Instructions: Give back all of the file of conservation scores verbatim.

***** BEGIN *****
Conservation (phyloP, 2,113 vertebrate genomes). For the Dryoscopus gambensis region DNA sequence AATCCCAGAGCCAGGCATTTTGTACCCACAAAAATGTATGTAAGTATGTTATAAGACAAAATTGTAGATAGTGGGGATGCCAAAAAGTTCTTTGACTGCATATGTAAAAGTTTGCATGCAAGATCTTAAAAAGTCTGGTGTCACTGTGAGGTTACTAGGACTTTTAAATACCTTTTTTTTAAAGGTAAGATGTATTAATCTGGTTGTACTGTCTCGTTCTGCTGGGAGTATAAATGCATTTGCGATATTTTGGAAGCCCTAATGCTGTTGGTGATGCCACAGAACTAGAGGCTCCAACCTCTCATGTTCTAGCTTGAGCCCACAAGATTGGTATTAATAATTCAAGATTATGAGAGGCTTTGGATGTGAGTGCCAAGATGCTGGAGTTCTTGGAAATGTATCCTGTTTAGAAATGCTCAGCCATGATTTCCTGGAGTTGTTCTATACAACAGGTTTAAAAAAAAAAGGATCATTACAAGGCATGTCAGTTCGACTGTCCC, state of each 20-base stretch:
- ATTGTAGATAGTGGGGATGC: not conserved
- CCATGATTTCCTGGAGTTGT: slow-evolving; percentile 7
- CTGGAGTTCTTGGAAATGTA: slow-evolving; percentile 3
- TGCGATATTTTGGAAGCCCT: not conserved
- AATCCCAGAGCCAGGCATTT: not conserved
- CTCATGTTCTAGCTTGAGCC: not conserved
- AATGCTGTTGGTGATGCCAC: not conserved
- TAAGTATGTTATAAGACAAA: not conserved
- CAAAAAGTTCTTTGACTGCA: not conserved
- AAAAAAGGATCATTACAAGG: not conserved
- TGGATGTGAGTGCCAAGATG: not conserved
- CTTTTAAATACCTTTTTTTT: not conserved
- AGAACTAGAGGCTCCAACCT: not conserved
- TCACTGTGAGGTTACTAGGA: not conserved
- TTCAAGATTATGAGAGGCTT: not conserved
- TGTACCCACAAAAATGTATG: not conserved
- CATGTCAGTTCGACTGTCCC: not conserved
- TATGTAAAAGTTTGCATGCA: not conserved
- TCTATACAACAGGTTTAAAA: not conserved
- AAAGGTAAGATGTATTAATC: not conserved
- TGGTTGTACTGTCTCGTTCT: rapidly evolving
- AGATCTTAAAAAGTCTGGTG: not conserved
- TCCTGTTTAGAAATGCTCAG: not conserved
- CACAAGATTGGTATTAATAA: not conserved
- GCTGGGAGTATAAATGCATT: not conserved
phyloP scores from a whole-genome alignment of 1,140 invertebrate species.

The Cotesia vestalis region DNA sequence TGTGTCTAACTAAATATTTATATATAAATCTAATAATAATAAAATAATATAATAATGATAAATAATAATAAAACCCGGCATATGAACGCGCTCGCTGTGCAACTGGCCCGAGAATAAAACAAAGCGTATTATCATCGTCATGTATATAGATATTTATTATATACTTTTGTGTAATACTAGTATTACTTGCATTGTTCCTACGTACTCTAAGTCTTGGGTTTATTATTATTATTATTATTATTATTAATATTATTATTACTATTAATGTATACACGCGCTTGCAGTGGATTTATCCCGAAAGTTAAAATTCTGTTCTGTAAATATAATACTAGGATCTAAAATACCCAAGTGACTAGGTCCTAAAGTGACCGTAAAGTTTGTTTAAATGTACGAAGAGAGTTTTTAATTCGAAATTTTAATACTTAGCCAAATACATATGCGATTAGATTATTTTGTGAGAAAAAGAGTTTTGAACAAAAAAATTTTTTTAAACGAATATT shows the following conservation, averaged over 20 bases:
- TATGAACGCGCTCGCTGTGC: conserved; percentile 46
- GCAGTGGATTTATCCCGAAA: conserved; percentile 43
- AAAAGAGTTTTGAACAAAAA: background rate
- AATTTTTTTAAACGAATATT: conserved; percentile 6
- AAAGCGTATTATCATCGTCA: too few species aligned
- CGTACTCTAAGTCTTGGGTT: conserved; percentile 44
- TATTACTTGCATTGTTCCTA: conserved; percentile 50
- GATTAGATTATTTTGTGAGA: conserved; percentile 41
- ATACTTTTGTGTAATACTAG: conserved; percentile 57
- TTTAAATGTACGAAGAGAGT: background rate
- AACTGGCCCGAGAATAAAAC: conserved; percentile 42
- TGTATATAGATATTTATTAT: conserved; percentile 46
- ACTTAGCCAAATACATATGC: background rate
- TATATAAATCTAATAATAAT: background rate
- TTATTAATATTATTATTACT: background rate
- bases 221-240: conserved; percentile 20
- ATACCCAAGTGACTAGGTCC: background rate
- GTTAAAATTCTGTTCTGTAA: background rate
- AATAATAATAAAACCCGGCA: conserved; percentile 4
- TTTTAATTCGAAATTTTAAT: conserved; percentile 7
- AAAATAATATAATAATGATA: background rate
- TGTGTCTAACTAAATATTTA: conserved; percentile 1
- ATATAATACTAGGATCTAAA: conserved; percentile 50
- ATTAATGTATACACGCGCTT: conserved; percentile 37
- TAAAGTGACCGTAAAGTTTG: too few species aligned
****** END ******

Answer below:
Conservation (phyloP, 2,113 vertebrate genomes). For the Dryoscopus gambensis region DNA sequence AATCCCAGAGCCAGGCATTTTGTACCCACAAAAATGTATGTAAGTATGTTATAAGACAAAATTGTAGATAGTGGGGATGCCAAAAAGTTCTTTGACTGCATATGTAAAAGTTTGCATGCAAGATCTTAAAAAGTCTGGTGTCACTGTGAGGTTACTAGGACTTTTAAATACCTTTTTTTTAAAGGTAAGATGTATTAATCTGGTTGTACTGTCTCGTTCTGCTGGGAGTATAAATGCATTTGCGATATTTTGGAAGCCCTAATGCTGTTGGTGATGCCACAGAACTAGAGGCTCCAACCTCTCATGTTCTAGCTTGAGCCCACAAGATTGGTATTAATAATTCAAGATTATGAGAGGCTTTGGATGTGAGTGCCAAGATGCTGGAGTTCTTGGAAATGTATCCTGTTTAGAAATGCTCAGCCATGATTTCCTGGAGTTGTTCTATACAACAGGTTTAAAAAAAAAAGGATCATTACAAGGCATGTCAGTTCGACTGTCCC, state of each 20-base stretch:
- ATTGTAGATAGTGGGGATGC: not conserved
- CCATGATTTCCTGGAGTTGT: slow-evolving; percentile 7
- CTGGAGTTCTTGGAAATGTA: slow-evolving; percentile 3
- TGCGATATTTTGGAAGCCCT: not conserved
- AATCCCAGAGCCAGGCATTT: not conserved
- CTCATGTTCTAGCTTGAGCC: not conserved
- AATGCTGTTGGTGATGCCAC: not conserved
- TAAGTATGTTATAAGACAAA: not conserved
- CAAAAAGTTCTTTGACTGCA: not conserved
- AAAAAAGGATCATTACAAGG: not conserved
- TGGATGTGAGTGCCAAGATG: not conserved
- CTTTTAAATACCTTTTTTTT: not conserved
- AGAACTAGAGGCTCCAACCT: not conserved
- TCACTGTGAGGTTACTAGGA: not conserved
- TTCAAGATTATGAGAGGCTT: not conserved
- TGTACCCACAAAAATGTATG: not conserved
- CATGTCAGTTCGACTGTCCC: not conserved
- TATGTAAAAGTTTGCATGCA: not conserved
- TCTATACAACAGGTTTAAAA: not conserved
- AAAGGTAAGATGTATTAATC: not conserved
- TGGTTGTACTGTCTCGTTCT: rapidly evolving
- AGATCTTAAAAAGTCTGGTG: not conserved
- TCCTGTTTAGAAATGCTCAG: not conserved
- CACAAGATTGGTATTAATAA: not conserved
- GCTGGGAGTATAAATGCATT: not conserved
phyloP scores from a whole-genome alignment of 1,140 invertebrate species.

The Cotesia vestalis region DNA sequence TGTGTCTAACTAAATATTTATATATAAATCTAATAATAATAAAATAATATAATAATGATAAATAATAATAAAACCCGGCATATGAACGCGCTCGCTGTGCAACTGGCCCGAGAATAAAACAAAGCGTATTATCATCGTCATGTATATAGATATTTATTATATACTTTTGTGTAATACTAGTATTACTTGCATTGTTCCTACGTACTCTAAGTCTTGGGTTTATTATTATTATTATTATTATTATTAATATTATTATTACTATTAATGTATACACGCGCTTGCAGTGGATTTATCCCGAAAGTTAAAATTCTGTTCTGTAAATATAATACTAGGATCTAAAATACCCAAGTGACTAGGTCCTAAAGTGACCGTAAAGTTTGTTTAAATGTACGAAGAGAGTTTTTAATTCGAAATTTTAATACTTAGCCAAATACATATGCGATTAGATTATTTTGTGAGAAAAAGAGTTTTGAACAAAAAAATTTTTTTAAACGAATATT shows the following conservation, averaged over 20 bases:
- TATGAACGCGCTCGCTGTGC: conserved; percentile 46
- GCAGTGGATTTATCCCGAAA: conserved; percentile 43
- AAAAGAGTTTTGAACAAAAA: background rate
- AATTTTTTTAAACGAATATT: conserved; percentile 6
- AAAGCGTATTATCATCGTCA: too few species aligned
- CGTACTCTAAGTCTTGGGTT: conserved; percentile 44
- TATTACTTGCATTGTTCCTA: conserved; percentile 50
- GATTAGATTATTTTGTGAGA: conserved; percentile 41
- ATACTTTTGTGTAATACTAG: conserved; percentile 57
- TTTAAATGTACGAAGAGAGT: background rate
- AACTGGCCCGAGAATAAAAC: conserved; percentile 42
- TGTATATAGATATTTATTAT: conserved; percentile 46
- ACTTAGCCAAATACATATGC: background rate
- TATATAAATCTAATAATAAT: background rate
- TTATTAATATTATTATTACT: background rate
- bases 221-240: conserved; percentile 20
- ATACCCAAGTGACTAGGTCC: background rate
- GTTAAAATTCTGTTCTGTAA: background rate
- AATAATAATAAAACCCGGCA: conserved; percentile 4
- TTTTAATTCGAAATTTTAAT: conserved; percentile 7
- AAAATAATATAATAATGATA: background rate
- TGTGTCTAACTAAATATTTA: conserved; percentile 1
- ATATAATACTAGGATCTAAA: conserved; percentile 50
- ATTAATGTATACACGCGCTT: conserved; percentile 37
- TAAAGTGACCGTAAAGTTTG: too few species aligned